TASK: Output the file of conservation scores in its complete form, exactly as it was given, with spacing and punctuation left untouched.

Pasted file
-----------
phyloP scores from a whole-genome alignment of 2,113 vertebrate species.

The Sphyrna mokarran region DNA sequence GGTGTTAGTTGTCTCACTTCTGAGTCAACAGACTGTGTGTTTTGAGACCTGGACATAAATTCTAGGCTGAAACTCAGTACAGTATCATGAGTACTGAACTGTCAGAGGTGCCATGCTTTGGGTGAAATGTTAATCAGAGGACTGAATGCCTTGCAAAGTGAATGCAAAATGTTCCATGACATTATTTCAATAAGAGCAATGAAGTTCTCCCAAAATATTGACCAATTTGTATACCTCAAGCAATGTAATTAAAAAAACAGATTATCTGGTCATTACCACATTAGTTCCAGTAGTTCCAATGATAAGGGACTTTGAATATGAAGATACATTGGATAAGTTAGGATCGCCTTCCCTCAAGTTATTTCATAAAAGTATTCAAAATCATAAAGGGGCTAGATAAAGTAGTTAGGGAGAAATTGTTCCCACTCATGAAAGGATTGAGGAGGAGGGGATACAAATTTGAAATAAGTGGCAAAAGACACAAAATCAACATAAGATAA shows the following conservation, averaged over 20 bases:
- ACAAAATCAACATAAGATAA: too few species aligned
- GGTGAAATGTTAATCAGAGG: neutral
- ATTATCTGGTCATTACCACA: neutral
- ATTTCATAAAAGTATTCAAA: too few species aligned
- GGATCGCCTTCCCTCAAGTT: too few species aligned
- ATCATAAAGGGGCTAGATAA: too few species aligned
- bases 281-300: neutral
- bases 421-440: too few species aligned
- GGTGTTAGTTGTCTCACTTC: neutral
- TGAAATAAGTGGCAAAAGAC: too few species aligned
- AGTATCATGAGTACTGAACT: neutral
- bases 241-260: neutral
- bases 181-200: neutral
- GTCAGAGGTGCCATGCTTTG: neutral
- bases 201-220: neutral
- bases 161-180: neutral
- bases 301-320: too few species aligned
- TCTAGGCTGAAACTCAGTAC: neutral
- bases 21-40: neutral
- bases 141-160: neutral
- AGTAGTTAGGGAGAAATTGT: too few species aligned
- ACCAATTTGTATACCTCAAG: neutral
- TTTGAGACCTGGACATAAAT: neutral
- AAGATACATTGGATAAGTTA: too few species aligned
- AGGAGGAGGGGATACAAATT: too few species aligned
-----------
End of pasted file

phyloP scores from a whole-genome alignment of 2,113 vertebrate species.

The Sphyrna mokarran region DNA sequence GGTGTTAGTTGTCTCACTTCTGAGTCAACAGACTGTGTGTTTTGAGACCTGGACATAAATTCTAGGCTGAAACTCAGTACAGTATCATGAGTACTGAACTGTCAGAGGTGCCATGCTTTGGGTGAAATGTTAATCAGAGGACTGAATGCCTTGCAAAGTGAATGCAAAATGTTCCATGACATTATTTCAATAAGAGCAATGAAGTTCTCCCAAAATATTGACCAATTTGTATACCTCAAGCAATGTAATTAAAAAAACAGATTATCTGGTCATTACCACATTAGTTCCAGTAGTTCCAATGATAAGGGACTTTGAATATGAAGATACATTGGATAAGTTAGGATCGCCTTCCCTCAAGTTATTTCATAAAAGTATTCAAAATCATAAAGGGGCTAGATAAAGTAGTTAGGGAGAAATTGTTCCCACTCATGAAAGGATTGAGGAGGAGGGGATACAAATTTGAAATAAGTGGCAAAAGACACAAAATCAACATAAGATAA shows the following conservation, averaged over 20 bases:
- ACAAAATCAACATAAGATAA: too few species aligned
- GGTGAAATGTTAATCAGAGG: neutral
- ATTATCTGGTCATTACCACA: neutral
- ATTTCATAAAAGTATTCAAA: too few species aligned
- GGATCGCCTTCCCTCAAGTT: too few species aligned
- ATCATAAAGGGGCTAGATAA: too few species aligned
- bases 281-300: neutral
- bases 421-440: too few species aligned
- GGTGTTAGTTGTCTCACTTC: neutral
- TGAAATAAGTGGCAAAAGAC: too few species aligned
- AGTATCATGAGTACTGAACT: neutral
- bases 241-260: neutral
- bases 181-200: neutral
- GTCAGAGGTGCCATGCTTTG: neutral
- bases 201-220: neutral
- bases 161-180: neutral
- bases 301-320: too few species aligned
- TCTAGGCTGAAACTCAGTAC: neutral
- bases 21-40: neutral
- bases 141-160: neutral
- AGTAGTTAGGGAGAAATTGT: too few species aligned
- ACCAATTTGTATACCTCAAG: neutral
- TTTGAGACCTGGACATAAAT: neutral
- AAGATACATTGGATAAGTTA: too few species aligned
- AGGAGGAGGGGATACAAATT: too few species aligned